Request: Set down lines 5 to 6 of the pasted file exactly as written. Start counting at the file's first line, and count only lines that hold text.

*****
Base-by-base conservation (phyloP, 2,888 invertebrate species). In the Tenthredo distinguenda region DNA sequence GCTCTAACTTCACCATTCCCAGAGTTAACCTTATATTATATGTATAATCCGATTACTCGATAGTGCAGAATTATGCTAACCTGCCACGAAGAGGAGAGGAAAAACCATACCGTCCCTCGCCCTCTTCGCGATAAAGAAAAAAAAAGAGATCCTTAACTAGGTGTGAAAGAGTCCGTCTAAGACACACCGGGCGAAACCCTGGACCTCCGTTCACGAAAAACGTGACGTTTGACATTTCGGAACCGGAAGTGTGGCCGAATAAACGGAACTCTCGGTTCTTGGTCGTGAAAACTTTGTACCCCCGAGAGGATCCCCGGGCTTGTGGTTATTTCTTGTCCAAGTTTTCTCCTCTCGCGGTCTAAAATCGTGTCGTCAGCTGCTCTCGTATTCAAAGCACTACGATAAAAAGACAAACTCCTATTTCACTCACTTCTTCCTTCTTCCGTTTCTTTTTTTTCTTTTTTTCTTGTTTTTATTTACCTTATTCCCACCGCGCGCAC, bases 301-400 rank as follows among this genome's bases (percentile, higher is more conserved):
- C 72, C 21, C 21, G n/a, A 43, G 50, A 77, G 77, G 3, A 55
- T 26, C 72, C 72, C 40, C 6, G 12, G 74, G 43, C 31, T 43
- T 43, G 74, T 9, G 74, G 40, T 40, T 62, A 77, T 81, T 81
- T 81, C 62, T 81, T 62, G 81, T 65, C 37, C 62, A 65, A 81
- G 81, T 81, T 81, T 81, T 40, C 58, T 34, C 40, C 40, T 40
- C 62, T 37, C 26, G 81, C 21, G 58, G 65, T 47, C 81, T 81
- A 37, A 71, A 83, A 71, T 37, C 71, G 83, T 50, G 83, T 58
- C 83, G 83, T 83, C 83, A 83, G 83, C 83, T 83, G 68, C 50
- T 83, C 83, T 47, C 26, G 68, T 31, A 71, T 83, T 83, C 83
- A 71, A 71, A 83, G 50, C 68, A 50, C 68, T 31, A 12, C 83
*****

- T 81, C 62, T 81, T 62, G 81, T 65, C 37, C 62, A 65, A 81
- G 81, T 81, T 81, T 81, T 40, C 58, T 34, C 40, C 40, T 40